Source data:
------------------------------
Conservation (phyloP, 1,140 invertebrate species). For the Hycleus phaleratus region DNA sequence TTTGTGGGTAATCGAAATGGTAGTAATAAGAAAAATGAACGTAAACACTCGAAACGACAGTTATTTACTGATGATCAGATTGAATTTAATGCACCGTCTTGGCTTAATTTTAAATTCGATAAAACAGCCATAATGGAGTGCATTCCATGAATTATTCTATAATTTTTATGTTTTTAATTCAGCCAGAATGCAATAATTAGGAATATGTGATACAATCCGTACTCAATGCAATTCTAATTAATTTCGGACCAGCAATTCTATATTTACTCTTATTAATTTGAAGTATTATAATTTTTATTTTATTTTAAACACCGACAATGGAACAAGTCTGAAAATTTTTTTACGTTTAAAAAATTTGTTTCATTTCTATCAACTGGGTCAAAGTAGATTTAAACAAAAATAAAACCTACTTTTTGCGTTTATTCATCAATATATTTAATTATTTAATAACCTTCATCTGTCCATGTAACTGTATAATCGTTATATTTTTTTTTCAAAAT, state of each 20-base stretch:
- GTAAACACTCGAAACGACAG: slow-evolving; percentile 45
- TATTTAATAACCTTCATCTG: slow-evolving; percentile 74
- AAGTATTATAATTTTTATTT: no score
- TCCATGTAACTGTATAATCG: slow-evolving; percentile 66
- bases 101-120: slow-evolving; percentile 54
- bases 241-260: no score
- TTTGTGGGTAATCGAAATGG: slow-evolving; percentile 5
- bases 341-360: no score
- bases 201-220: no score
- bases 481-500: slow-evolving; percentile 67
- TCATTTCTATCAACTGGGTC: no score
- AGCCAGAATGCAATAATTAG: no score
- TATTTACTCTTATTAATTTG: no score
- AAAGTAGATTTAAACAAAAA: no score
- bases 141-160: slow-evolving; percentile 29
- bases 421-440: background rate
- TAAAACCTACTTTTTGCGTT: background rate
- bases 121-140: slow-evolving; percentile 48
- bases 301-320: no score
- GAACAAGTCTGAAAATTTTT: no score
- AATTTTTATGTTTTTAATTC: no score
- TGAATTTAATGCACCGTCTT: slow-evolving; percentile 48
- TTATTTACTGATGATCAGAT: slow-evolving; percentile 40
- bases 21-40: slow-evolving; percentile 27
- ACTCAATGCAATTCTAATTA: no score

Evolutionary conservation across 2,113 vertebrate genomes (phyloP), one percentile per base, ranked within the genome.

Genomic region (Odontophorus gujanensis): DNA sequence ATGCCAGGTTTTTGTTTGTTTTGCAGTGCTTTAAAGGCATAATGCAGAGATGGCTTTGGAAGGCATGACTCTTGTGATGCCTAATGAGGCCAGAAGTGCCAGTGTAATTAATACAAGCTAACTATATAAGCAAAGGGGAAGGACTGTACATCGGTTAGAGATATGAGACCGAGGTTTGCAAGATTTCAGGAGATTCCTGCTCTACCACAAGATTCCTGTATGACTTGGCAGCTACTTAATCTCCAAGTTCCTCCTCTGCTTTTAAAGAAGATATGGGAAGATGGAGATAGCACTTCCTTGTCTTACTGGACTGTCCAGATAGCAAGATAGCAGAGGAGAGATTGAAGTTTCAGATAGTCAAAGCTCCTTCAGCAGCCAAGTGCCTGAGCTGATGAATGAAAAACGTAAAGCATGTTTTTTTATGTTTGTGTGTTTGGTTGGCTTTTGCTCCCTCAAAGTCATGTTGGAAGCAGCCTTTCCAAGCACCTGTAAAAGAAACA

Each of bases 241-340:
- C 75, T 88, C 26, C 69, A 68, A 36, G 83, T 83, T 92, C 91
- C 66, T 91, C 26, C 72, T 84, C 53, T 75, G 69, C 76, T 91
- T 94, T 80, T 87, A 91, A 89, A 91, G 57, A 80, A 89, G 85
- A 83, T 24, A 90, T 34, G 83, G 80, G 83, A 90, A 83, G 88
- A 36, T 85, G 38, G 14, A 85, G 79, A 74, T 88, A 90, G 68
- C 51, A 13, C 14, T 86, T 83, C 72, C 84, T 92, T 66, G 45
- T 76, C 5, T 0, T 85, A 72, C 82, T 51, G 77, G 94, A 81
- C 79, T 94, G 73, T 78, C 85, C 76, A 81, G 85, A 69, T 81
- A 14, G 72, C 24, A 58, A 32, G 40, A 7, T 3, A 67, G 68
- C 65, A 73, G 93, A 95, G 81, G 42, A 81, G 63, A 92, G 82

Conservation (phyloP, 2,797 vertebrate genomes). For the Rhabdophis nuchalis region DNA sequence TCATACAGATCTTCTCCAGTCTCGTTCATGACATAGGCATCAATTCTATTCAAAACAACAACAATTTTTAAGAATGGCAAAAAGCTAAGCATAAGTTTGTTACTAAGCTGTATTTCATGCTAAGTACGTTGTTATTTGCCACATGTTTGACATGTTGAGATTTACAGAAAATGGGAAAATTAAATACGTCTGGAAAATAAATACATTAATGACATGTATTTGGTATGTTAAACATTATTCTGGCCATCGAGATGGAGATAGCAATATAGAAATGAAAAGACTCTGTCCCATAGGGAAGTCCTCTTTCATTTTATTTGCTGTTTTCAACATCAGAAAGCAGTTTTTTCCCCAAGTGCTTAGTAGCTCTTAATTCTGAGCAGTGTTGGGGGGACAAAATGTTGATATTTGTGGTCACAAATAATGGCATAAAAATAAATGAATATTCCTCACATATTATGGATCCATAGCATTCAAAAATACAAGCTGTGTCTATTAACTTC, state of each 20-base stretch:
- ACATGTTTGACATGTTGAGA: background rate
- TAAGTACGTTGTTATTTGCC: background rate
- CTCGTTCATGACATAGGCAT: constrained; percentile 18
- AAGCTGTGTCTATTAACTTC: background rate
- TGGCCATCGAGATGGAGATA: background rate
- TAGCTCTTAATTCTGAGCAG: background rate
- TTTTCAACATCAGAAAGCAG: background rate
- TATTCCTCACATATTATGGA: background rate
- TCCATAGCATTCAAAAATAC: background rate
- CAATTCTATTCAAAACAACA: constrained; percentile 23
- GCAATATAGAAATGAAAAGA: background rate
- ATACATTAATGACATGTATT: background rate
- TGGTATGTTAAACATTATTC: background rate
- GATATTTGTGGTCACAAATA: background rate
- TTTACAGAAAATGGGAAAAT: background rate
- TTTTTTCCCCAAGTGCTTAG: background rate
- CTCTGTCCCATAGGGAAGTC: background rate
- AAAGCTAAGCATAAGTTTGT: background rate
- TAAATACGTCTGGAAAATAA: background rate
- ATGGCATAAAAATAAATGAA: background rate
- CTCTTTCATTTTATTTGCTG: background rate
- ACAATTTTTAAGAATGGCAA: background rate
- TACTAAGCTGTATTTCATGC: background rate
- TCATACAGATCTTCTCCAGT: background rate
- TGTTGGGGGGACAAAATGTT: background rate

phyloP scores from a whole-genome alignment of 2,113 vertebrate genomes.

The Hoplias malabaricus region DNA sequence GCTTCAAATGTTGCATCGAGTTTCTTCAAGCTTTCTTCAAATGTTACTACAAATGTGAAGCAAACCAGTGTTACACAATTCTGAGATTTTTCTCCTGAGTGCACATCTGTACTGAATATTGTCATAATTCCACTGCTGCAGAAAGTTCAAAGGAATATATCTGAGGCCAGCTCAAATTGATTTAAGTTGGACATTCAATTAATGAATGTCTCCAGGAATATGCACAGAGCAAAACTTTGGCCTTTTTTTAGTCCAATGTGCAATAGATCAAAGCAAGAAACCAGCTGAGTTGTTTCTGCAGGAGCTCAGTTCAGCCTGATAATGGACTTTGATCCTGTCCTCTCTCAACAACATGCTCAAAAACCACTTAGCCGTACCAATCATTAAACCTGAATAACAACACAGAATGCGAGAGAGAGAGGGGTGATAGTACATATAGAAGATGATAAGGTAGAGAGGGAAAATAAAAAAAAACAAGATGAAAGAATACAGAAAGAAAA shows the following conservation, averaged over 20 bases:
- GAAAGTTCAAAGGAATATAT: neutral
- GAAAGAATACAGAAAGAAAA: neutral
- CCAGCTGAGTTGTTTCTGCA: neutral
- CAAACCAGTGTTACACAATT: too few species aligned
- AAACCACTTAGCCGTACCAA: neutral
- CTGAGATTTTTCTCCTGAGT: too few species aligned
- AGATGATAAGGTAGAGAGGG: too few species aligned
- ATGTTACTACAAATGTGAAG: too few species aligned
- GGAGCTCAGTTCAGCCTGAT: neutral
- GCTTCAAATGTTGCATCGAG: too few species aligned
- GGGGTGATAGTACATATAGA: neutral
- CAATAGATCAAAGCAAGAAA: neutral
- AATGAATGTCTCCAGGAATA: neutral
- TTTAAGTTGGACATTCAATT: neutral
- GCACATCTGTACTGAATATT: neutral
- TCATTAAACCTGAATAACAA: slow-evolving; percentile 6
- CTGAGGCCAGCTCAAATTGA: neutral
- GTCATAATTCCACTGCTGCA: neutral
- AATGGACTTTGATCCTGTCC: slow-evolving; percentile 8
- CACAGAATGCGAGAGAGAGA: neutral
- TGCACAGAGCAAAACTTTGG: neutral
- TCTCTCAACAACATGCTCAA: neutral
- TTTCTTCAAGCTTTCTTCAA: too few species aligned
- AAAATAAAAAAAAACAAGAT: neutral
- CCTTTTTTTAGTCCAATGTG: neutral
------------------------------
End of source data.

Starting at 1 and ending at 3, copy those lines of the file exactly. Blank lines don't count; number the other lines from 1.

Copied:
Conservation (phyloP, 1,140 invertebrate species). For the Hycleus phaleratus region DNA sequence TTTGTGGGTAATCGAAATGGTAGTAATAAGAAAAATGAACGTAAACACTCGAAACGACAGTTATTTACTGATGATCAGATTGAATTTAATGCACCGTCTTGGCTTAATTTTAAATTCGATAAAACAGCCATAATGGAGTGCATTCCATGAATTATTCTATAATTTTTATGTTTTTAATTCAGCCAGAATGCAATAATTAGGAATATGTGATACAATCCGTACTCAATGCAATTCTAATTAATTTCGGACCAGCAATTCTATATTTACTCTTATTAATTTGAAGTATTATAATTTTTATTTTATTTTAAACACCGACAATGGAACAAGTCTGAAAATTTTTTTACGTTTAAAAAATTTGTTTCATTTCTATCAACTGGGTCAAAGTAGATTTAAACAAAAATAAAACCTACTTTTTGCGTTTATTCATCAATATATTTAATTATTTAATAACCTTCATCTGTCCATGTAACTGTATAATCGTTATATTTTTTTTTCAAAAT, state of each 20-base stretch:
- GTAAACACTCGAAACGACAG: slow-evolving; percentile 45
- TATTTAATAACCTTCATCTG: slow-evolving; percentile 74